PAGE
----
A former sub-postmaster whose partner died after being falsely accused of stealing thousands of pounds in the Post Office IT scandal has welcomed the clearing of dozens of wrongly convicted staff – but says, for his partner, it is too late for justice.
Phil Cowan’s late partner Fiona McGowan died after spiralling into depression while waiting to appear in court after being wrongly accused of theft as accounting systems falsely suggested money was missing from post offices.
Court of Appeal judges on Friday quashed the convictions of 39 former postmasters after one of Britain’s biggest miscarriages of justice. They were convicted of stealing money, and some imprisoned, after the Post Office installed a faulty computer system – called Horizon – into branches.
The Scottish Criminal Cases Review Commission (SCCRC) has confirmed it is investigating the convictions of five Scots sub-postmasters.
Fiona, who along with her partner Phil, were accused of stealing £30,000 from their Post Office branch in Parsons Green, Edinburgh. The stress of the investigation sent Fiona, 47, into a deep depression. She died in her sleep in 2009 aged 47, after an accidental overdose of anti-depressants and alcohol, leaving two sons, aged 12 and 14.
Phil, who now lives in Thailand, said: “Fiona may well be still alive today if she had not been facing court for false accusations of theft and died before clearing her name.”
He welcomed Friday’s Court of Appeal decision to overturn the convictions of 39 sub-postmasters, but said: “For Fiona, all of this comes much too late. For her, there can be no justice.”
Unknown to her, the Post Office charges had already been dropped before her death – but she was never told. “We only found out much later – via a Freedom of Information request while campaigning with other sub-postmasters that the case against her was withdrawn but the Post Office did not have the decency – nor inclination – to inform us.”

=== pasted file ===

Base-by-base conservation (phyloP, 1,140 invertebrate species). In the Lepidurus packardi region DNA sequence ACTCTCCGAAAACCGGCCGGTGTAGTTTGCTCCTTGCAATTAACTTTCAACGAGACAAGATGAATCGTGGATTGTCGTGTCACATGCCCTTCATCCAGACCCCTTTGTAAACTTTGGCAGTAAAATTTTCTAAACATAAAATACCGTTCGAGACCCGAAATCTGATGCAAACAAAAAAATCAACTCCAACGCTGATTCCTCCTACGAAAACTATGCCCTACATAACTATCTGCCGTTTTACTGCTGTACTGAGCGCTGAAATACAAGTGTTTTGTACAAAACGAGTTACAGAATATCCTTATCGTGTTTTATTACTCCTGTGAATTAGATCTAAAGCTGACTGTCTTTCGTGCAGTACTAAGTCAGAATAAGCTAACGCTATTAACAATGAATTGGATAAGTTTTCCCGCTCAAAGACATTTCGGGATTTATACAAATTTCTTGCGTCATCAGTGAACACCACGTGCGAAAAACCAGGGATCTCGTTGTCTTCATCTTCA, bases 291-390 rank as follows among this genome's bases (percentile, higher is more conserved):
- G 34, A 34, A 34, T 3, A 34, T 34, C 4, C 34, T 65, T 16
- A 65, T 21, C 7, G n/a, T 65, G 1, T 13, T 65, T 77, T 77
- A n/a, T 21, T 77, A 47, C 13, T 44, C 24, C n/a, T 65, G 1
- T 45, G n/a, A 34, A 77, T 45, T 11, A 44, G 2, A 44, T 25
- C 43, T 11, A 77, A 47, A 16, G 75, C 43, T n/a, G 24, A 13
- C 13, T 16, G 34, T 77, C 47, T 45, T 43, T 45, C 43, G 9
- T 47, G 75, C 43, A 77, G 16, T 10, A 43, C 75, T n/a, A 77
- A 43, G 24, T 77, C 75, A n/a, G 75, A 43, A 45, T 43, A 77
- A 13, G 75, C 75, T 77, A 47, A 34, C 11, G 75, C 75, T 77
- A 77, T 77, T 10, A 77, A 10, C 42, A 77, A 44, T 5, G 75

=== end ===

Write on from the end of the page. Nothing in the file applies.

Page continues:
Friday’s Court of Appeal judgment was met with cheers from ex-postmasters outside court and was hailed by Prime Minister Boris Johnson.
The clearing of the names of 39 people follows the overturning of six other convictions in December. This means more people have been affected than in any other miscarriage of justice in the UK. But more cases could follow with 22 under review in England and five in Scotland. There were more than 700 prosecutions based on Horizon evidence. Last September, the SCCRC wrote to 73 former sub-postmasters potentially affected by problems with the Horizon IT system.
Last week, it said: “The commission has now received five applications from individuals with criminal convictions potentially affected by issues arising from the Horizon computer system and claiming that they have therefore suffered a miscarriage of justice.
“There have also been a number of other enquiries which may lead to subsequent applications to the commission in the future. A stage one review of these five applications has been undertaken and the commission has decided to accept all of these cases to stage two, where a full review will be undertaken.”
It is understood that applications from the families of convicted sub-postmasters who have since died would be considered.
Post Office chairman Tim Parker said: “The Post Office is extremely sorry for the impact on the lives of these postmasters and their families that was caused by historical failures.
“Post Office stopped prosecutions soon after its separation from Royal Mail a decade ago and has throughout this appeals process supported the overturning of the vast majority of convictions.
“We are contacting other postmasters and Post Office workers with criminal convictions from past private Post Office prosecutions that may be affected, to assist them to appeal should they wish.
“Post Office continues to reform its operations and culture to ensure such events can never happen again,” he added.
“The full ruling by the Court of Appeal judges published today is detailed, therefore Post Office will assess the judgment carefully to understand what further action may be required.”
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